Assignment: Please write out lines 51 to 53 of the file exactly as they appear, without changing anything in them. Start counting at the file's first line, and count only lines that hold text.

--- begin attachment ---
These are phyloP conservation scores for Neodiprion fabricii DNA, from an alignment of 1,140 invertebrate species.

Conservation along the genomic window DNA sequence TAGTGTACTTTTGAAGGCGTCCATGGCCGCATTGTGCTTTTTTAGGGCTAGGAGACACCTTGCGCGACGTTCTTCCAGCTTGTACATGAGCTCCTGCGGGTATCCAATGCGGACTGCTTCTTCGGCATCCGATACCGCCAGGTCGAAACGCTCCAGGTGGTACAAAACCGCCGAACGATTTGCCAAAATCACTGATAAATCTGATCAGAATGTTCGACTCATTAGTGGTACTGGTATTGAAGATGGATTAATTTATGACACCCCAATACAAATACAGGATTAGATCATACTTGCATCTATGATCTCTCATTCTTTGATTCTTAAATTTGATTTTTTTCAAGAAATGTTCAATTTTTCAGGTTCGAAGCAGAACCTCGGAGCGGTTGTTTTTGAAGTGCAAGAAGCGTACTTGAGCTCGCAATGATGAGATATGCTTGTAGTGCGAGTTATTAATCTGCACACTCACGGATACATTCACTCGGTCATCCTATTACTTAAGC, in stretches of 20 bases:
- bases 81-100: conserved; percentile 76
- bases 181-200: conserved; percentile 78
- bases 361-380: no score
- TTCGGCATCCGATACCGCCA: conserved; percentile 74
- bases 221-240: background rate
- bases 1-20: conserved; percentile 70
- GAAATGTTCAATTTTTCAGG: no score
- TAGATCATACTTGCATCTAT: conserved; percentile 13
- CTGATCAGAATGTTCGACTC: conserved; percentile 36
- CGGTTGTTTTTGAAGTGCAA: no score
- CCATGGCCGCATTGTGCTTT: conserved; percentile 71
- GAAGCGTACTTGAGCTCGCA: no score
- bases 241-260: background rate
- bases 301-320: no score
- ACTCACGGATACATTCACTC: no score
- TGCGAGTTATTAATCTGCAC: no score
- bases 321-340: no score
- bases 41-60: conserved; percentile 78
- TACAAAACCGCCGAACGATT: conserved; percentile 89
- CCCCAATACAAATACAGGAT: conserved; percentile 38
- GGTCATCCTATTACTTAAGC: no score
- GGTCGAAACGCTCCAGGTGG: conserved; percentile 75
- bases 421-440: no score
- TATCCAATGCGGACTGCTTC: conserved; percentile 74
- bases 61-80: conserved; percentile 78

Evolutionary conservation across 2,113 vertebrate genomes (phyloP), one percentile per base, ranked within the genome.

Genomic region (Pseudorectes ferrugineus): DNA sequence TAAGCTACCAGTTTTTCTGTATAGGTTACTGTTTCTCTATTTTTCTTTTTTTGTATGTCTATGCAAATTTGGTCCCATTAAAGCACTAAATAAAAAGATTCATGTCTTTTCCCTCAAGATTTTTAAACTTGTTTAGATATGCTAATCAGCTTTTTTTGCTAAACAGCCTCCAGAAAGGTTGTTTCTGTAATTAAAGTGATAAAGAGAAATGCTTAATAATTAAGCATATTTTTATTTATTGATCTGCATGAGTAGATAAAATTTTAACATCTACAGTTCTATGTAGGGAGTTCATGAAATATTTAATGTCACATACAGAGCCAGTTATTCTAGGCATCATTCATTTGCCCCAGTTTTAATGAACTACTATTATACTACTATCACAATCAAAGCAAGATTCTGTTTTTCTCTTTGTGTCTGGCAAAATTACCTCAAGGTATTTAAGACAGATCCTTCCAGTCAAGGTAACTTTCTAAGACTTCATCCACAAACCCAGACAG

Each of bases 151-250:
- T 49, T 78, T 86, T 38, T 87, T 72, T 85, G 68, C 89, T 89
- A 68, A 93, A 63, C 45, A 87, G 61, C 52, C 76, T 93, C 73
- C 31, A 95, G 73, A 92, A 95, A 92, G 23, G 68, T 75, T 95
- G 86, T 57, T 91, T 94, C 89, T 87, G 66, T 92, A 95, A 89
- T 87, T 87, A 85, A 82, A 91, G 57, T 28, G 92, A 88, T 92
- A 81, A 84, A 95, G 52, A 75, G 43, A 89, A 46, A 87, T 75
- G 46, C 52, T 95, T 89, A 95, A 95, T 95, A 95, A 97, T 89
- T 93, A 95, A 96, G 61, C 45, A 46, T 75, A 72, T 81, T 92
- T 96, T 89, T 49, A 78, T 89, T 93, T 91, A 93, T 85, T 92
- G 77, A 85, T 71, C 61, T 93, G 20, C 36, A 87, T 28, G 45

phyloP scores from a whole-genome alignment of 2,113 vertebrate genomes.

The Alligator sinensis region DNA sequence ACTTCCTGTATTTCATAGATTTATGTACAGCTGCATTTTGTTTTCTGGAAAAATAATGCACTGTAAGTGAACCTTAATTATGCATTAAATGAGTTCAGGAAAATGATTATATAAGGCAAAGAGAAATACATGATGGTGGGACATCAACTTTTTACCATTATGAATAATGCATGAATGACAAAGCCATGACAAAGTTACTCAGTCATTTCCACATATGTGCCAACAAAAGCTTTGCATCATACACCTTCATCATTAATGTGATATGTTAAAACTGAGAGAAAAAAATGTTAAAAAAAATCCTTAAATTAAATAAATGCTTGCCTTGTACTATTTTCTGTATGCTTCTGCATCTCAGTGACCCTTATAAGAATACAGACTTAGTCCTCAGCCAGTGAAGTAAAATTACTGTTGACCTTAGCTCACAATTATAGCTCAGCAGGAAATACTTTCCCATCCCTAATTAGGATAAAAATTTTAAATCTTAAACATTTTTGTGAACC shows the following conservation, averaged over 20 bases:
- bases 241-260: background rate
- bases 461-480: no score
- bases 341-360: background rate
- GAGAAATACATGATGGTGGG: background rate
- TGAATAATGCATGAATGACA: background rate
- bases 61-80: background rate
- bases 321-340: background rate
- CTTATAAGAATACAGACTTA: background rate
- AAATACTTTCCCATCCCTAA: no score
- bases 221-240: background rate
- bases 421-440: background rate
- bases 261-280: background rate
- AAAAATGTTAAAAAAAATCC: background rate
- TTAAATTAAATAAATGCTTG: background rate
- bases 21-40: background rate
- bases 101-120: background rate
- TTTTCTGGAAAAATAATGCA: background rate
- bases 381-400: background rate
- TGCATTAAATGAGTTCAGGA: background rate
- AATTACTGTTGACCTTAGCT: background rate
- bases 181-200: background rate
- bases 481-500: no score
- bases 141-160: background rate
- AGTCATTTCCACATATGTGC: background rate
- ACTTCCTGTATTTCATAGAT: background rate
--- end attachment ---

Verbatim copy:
- AAATACTTTCCCATCCCTAA: no score
- bases 221-240: background rate
- bases 421-440: background rate